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BANGKOK — UN-backed anti-narcotics research endangers the environment in Asia and Latin America, say scientists and governments, particularly in Colombia, Brazil, Venezuela, and Ecuador. In Afghanistan, which grows opium poppies that produce most of the world’s heroin, the threat is a fungal herbicide known as pleospora papaveracea, which is being tested by the UN Drug Control Program (UNDCP). In Colombia, which supplies 80 percent of the world’s cocaine, fusarium oxysporum has been developed for mass aerial spraying as part of the US’s controversial "Plan Colombia."
Latin American governments fear that US plans to spray over the Colombian jungle will cause irreparable damage. Although UN officials claim the world body "will never support any risk," critics point to an abysmal UNDCP and the US record. Under pressure, UNDCP is distancing itself from both fusarium and the US State Department’s aggressive advocacy.
In Asia, however, the research continues, despite withdrawal of British financial support for what’s been called "biological warfare" research. The researcher funded by UNDCP admits his goal was to increase the herbicide’s potency through genetic modification. This would increase the risk of mutation and might hurt other plants, animals, and humans.
According to the Sunshine Project, which lobbies against use of biological agents, UN involvement in toxic fungi research proves that its policies have been hijacked by the US war on drugs. The project claims such work runs counter to the UN Convention against Chemical and Biological Warfare and the UN’s mandate to protect the environment.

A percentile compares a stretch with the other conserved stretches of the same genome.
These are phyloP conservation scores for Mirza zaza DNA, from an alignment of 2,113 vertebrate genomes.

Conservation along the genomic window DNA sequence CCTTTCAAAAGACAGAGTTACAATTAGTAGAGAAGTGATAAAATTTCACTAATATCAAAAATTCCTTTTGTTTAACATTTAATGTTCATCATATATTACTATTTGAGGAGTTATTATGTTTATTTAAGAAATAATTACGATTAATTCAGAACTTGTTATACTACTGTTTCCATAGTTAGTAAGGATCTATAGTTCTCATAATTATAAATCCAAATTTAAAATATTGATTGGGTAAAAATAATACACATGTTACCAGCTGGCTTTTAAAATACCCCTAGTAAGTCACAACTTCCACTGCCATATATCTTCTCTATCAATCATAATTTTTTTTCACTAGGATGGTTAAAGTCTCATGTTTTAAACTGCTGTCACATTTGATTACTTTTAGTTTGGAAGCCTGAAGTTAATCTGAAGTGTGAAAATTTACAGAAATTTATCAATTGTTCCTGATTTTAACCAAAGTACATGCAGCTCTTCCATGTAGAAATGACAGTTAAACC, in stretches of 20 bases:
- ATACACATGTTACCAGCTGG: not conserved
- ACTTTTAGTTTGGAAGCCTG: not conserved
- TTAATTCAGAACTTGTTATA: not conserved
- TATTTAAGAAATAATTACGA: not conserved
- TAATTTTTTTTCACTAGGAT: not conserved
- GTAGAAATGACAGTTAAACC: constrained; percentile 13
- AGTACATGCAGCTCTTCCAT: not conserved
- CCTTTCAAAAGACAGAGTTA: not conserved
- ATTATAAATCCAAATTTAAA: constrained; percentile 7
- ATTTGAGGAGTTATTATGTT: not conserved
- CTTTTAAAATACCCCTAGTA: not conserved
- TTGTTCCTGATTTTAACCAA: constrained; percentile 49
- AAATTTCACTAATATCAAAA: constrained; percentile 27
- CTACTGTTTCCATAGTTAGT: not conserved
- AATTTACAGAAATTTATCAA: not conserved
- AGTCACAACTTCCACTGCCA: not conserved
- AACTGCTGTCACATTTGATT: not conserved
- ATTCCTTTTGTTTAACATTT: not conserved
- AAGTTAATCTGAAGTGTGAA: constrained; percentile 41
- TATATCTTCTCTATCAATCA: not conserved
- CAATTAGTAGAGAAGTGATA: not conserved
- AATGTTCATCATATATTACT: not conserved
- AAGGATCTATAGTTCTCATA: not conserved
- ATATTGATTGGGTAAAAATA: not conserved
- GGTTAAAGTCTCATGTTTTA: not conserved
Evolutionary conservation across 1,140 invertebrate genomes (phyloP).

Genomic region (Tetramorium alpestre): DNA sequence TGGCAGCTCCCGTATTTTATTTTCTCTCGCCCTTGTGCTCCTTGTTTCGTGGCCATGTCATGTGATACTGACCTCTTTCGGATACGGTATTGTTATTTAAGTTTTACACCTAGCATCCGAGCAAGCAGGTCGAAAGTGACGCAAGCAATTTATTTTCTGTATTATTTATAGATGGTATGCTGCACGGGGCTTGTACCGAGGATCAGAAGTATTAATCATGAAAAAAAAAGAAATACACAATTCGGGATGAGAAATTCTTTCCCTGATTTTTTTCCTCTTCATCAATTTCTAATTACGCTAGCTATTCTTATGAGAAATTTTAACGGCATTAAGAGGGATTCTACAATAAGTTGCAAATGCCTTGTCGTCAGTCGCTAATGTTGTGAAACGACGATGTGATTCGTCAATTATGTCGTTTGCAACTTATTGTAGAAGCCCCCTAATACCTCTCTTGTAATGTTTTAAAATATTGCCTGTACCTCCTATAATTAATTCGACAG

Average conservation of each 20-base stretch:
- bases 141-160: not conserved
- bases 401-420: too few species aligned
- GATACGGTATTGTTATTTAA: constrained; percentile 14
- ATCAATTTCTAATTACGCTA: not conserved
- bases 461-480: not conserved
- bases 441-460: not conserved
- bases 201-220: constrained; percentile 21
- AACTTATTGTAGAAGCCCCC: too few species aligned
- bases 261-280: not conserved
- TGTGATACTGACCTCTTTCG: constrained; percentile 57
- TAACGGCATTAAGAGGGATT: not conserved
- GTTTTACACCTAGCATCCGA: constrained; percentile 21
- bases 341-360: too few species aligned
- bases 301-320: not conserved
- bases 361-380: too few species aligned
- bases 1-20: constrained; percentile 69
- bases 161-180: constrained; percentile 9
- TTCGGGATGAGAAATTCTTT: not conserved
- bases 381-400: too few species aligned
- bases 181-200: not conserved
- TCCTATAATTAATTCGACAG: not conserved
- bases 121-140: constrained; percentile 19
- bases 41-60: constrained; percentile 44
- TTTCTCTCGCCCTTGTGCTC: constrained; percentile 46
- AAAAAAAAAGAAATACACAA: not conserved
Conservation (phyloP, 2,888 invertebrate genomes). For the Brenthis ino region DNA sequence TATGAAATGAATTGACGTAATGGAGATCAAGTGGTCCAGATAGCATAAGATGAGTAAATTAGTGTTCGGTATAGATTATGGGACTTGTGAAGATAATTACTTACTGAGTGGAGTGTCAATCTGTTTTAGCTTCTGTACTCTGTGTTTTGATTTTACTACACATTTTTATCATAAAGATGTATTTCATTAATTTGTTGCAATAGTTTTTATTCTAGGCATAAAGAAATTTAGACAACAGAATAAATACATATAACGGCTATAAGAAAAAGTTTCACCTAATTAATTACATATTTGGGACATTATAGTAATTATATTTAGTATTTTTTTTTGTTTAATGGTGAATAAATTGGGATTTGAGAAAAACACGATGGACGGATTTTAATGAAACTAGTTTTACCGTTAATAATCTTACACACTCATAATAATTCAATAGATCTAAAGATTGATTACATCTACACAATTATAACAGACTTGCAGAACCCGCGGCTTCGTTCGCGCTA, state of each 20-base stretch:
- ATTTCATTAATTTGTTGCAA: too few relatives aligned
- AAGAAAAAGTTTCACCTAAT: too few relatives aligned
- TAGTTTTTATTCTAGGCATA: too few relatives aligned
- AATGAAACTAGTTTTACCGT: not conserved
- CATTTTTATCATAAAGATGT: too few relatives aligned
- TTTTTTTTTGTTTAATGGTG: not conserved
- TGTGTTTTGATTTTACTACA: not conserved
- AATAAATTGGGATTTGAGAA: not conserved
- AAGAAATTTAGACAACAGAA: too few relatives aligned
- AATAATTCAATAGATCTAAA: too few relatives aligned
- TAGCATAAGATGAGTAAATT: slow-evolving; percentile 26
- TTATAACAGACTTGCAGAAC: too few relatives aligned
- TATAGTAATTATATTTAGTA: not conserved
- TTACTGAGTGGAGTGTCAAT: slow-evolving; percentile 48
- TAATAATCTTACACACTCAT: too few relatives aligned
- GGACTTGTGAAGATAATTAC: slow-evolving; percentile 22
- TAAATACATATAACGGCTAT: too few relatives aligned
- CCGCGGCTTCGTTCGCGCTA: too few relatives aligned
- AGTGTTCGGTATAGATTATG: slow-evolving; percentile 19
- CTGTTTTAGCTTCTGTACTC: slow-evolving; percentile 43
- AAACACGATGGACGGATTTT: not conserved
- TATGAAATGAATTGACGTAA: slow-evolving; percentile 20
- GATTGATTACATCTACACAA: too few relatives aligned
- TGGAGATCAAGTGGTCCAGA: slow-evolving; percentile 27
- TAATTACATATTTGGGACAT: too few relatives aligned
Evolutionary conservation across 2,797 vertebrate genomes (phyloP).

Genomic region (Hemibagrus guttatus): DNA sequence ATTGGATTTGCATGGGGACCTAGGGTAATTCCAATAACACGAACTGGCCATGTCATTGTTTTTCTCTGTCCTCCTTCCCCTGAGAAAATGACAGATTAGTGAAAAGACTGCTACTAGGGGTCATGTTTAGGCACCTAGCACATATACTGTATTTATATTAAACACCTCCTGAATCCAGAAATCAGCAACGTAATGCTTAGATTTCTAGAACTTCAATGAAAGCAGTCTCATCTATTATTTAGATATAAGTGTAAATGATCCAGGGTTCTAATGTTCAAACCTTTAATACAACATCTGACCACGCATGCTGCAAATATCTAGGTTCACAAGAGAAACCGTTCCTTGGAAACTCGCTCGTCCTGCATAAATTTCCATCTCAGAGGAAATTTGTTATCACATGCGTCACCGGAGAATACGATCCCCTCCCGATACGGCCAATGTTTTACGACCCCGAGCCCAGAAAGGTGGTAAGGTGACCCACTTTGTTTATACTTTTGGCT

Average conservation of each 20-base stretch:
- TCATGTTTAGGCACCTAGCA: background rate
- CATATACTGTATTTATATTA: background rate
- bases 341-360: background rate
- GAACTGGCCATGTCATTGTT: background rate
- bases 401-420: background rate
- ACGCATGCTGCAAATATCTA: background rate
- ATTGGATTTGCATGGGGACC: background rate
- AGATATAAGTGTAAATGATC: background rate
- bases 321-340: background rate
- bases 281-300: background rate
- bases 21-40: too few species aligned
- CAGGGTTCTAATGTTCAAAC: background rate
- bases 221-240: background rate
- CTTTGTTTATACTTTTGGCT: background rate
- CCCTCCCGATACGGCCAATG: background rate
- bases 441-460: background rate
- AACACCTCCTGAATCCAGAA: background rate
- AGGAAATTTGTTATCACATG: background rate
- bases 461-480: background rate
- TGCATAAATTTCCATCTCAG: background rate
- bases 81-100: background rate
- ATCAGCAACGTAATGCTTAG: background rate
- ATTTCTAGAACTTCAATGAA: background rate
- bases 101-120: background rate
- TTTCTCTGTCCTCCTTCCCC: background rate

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ABUJA — Nigeria holds a dubious record: world leader in "gas flaring." That’s the burning off of gas left over from oil extraction. More than 75 percent of its total gas production is burned, outstripping every other oil producer. But now the north African nation has set a four-year target to end the practice, which reportedly causes serious damage to human health and plant and animal life.
Since re-injection requires costly new facilities, oil companies prefer to burn gas that comes with oil. They liked the previous eight-year deadline, but public pressure forced the government to act. Several gas utilization projects are underway, including a $3.8 billion liquefied natural gas project built by the government and several oil companies, including Shell. Penalties for gas flaring have also been doubled.
In a recent report, Shell admitted responsibility for a large proportion of oil pollution in the Niger Delta region, where much of the oil prospecting is done. The region’s wetlands have been virtually destroyed. Most creeks are polluted, threatening fishing, the main livelihood of people there.
Round-the clock flaring takes place close to human settlements, exposing people to perpetual heat, constant light, and the psychological and physiological disorders these create. The health hazards and environmental damage have turned local communities against the government and oil companies.
"The people of the Niger Delta want to take control of the resources on their land," says the Movement for the Survival of the Ogoni People. "The region has been neglected enough."
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NEW YORK — In a move reminiscent of the fight at Pacifica radio station KPFA in Berkeley, the Pacifica Foundation has removed WBAI-New York’s long-time general manager Valerie Van Isler. In late November, Van Isler was reassigned to a newly created position in Washington, DC. When she protested, she was fired.